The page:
Judge Says Florida Can't Block Biden Immigration Directives It Disagrees With

Florida Attorney General Ashley Moody has filed an appeal after a federal judge ruled that the state can't block immigration directives put into place by President Joe Biden's administration just because it opposes them.

Moody filed the appeal on Wednesday, according to The Daytona Beach News-Journal.

U.S. District Judge Charlene Edwards Honeywell issued a 23-page decision Tuesday rejecting Moody's request for a preliminary injunction in a lawsuit she filed against the administration in March.

The lawsuit challenged two of Biden's immigration memos, arguing that the decisions threaten public safety.

The first memo, issued by the Department of Homeland Security (DHS) on January 20, said the agency was setting a 100-day "pause on certain removals" as it reviewed policies and practices.

The directive was later revised in a February 18 memo issued by U.S. Immigration and Customs Enforcement (ICE). The agency detailed "interim priorities" for immigration enforcement, including focusing on immigrants who pose national security threats or have been convicted of gang-related activity or other felonies.

ICE officers were also instructed to consider mitigating factors before making an arrest on a non-citizen, such as whether their criminal activity was recent, how long of a jail or prison term they served, and whether they have ties to U.S. family members or medical needs.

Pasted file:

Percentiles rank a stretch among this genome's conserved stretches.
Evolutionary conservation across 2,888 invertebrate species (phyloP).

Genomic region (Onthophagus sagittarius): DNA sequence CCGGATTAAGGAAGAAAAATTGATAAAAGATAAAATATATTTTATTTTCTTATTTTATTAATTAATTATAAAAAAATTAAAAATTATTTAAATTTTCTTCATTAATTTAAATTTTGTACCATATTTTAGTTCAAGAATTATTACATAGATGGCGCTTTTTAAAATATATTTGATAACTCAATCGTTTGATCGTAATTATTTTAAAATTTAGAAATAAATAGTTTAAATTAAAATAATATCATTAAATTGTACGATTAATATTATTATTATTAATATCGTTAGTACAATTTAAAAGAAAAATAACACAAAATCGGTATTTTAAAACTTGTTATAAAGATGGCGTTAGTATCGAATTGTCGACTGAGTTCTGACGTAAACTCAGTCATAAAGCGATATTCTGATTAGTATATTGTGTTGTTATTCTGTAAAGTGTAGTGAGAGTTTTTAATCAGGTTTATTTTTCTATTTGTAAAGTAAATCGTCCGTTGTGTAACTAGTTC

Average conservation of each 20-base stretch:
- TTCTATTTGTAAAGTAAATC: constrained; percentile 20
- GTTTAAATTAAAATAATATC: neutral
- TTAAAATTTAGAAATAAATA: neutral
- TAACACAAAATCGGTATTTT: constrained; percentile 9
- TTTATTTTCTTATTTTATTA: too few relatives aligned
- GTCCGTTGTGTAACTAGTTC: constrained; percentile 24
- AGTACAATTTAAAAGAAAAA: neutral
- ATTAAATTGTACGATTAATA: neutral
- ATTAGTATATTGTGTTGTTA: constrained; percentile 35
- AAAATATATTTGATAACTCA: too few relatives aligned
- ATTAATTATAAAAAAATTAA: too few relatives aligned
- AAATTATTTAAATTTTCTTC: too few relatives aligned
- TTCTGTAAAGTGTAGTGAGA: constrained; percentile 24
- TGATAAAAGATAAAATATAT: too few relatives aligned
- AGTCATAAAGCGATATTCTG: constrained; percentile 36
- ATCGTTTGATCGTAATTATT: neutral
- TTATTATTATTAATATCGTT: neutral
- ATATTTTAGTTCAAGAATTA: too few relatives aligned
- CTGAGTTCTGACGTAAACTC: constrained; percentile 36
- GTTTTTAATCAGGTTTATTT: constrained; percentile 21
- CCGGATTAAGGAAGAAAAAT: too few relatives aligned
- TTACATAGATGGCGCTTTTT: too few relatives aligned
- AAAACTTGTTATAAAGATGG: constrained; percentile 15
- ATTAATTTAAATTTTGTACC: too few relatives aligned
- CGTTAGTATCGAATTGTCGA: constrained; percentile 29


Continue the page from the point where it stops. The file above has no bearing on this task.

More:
Moody argued in a March court filing that these actions will "allow criminal aliens to be released into and move freely in the state of Florida, and their resulting crime will cost the state millions of dollars on law enforcement, incarceration, and crime victim's assistance."

The attorney general also contended that the immigration policies violate federal laws, including the Administrative Procedure Act.

But on Tuesday, Honeywell ruled that the memos aren't subject to judicial review because they are "interim policies"—not final laws or actions.

"Clearly, the interim policies are a work in progress as evidenced by the additions to the policies from the January 20 memo to the February 18 memo," the order said. "Moreover, the February 18 memo indicates that the Secretary is continuing to get input from the leadership of ICE, CBP, and DHS. The guidelines are just that; they are not statutes and do not have the status of law as they constitute a prioritization and not a prohibition of enforcement."

Honeywell added, "The ordering of priorities is not a refusal to act, but rather is a specific choice to act as it relates to certain matters over others. Here, Florida simply disagrees with the choices made by the Biden Administration as to the priorities."

Newsweek reached out to Moody's office for comment on Honeywell's decision but didn't receive a response before publication.

Florida Can’t Block Biden’s Immigration Directives: Judge
The Department of Homeland Security flag flies outside the Immigration and Customs Enforcement (ICE) headquarters in Washington, D.C., on July 17, 2020. Florida Attorney General Ashley Moody has filed an appeal after a federal judge ruled that the state can’t block immigration directives put into place by President Joe Biden’s administration just because it "simply disagrees" with them. Olivier Douliery/AFP via Getty Images